2023 BMW M3 Touring spied again

The 2023 BMW M3 Touring has been spied this time doing some hardcore track testing around the Nürburgring resulting in glowing brakes.

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Jack Quick
Jack Quick
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The 2023 BMW M3 Touring wagon has been spied again, this time while being tested around the Nürburgring.

The driver of the prototype seems to be putting the M3 Touring through its paces resulting in glowing brakes.

This prototype shown in these spy photos is the same vehicle that BMW has been using for testing for a while now.

It’s been teased on BMW M’s Instagram page, spied doing road testing, as well as spied doing some winter testing so far.

It’s exciting to see its high-performance potential whilst being thrashed around the Green Hell.

Boasting the same kidney grille as the M3 and M4, the M3 Touring is set to offer a more practical wagon body than those two models.

It’s been confirmed for an Australian launch, though exactly when hasn’t been confirmed.

Reports have suggested it’ll launch in Europe in 2022, with most global markets receiving it by early 2023.

In the teaser Instagram post, it points to the fact that the M3 Touring will have an eight-speed automatic transmission and all-wheel drive.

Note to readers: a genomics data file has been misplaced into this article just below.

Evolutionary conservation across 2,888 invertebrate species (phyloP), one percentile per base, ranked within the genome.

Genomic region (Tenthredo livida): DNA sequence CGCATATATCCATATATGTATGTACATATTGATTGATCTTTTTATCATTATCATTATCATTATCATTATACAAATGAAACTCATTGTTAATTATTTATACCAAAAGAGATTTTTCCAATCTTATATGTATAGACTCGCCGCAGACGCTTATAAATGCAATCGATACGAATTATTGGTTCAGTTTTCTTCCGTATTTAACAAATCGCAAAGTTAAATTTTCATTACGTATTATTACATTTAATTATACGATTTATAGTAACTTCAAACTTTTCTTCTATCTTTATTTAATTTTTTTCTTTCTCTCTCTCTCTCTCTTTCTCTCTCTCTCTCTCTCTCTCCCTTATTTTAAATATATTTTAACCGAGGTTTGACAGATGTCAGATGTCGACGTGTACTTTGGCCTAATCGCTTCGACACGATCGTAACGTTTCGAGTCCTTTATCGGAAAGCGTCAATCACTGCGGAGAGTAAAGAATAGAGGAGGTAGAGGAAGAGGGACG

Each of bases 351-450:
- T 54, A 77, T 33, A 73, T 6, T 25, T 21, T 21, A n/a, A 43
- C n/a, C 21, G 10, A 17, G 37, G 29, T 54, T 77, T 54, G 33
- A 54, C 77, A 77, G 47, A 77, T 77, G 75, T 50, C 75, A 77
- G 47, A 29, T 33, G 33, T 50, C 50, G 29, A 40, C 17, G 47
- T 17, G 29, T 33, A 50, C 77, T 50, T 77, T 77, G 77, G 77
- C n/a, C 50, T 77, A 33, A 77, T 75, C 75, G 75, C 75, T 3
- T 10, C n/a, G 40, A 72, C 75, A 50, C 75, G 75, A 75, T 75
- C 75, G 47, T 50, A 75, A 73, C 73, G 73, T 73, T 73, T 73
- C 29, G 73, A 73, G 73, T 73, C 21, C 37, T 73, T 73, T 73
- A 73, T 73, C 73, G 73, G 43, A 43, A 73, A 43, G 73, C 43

Based on the claimed WLTP fuel consumption figure of 10.3L/100km, the M3 Touring is more likely to be offered in xDrive Competition guise than base, rear-wheel drive or Competition rear-wheel drive trim.

The claimed fuel consumption is up 0.2L/100km on the all-wheel drive Competition sedan, likely due to extra weight and different aerodynamics.

The higher-spec M3 and M4 Competition are powered by a 3.0-litre turbocharged inline-six producing 375kW of power and 650Nm of torque.

The claimed 100km/h sprint time is just 3.5 seconds with xDrive all-wheel drive fitted.

Expect the M3 Touring to be a few tenths of a second slower.

The rear-wheel drive biased M xDrive system is mated with BMW’s Active M Differential in the M3 and M4, which ensures fully variable distribution of torque between the rear wheels.

You can also switch the dynamic stability control (DSC) off completely and engage 2WD-only mode.

When it’s revealed, the new long-roofed M car will be the first mass-produced M3 Touring in the model’s long and storied history, the company only ever building a prototype E46 M3 wagon in 2000.

BMW’s reluctance to make an M3 wagon has long proved puzzling, particularly as it has launched M-branded versions of much of its SUV range, including the X3, X4, X5, and X6.

The high-performance BMW wagons have been left to tuning firms like Alpina that pick up the slack with fettled 3 Series wagons.

The lack of a BMW M wagon left this niche wide open for the likes of the Audi RS4 and Mercedes-AMG C63 wagons.

BMW has been somewhat more willing to dabble in the segment above, offering an M5 wagon for two short stints: from 1992 to 1995 (the E34) and from 2006 to 2010 (the E60).

MORE: Everything BMW M3

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Jack Quick
Jack Quick
Jack Quick is a Journalist at CarExpert.
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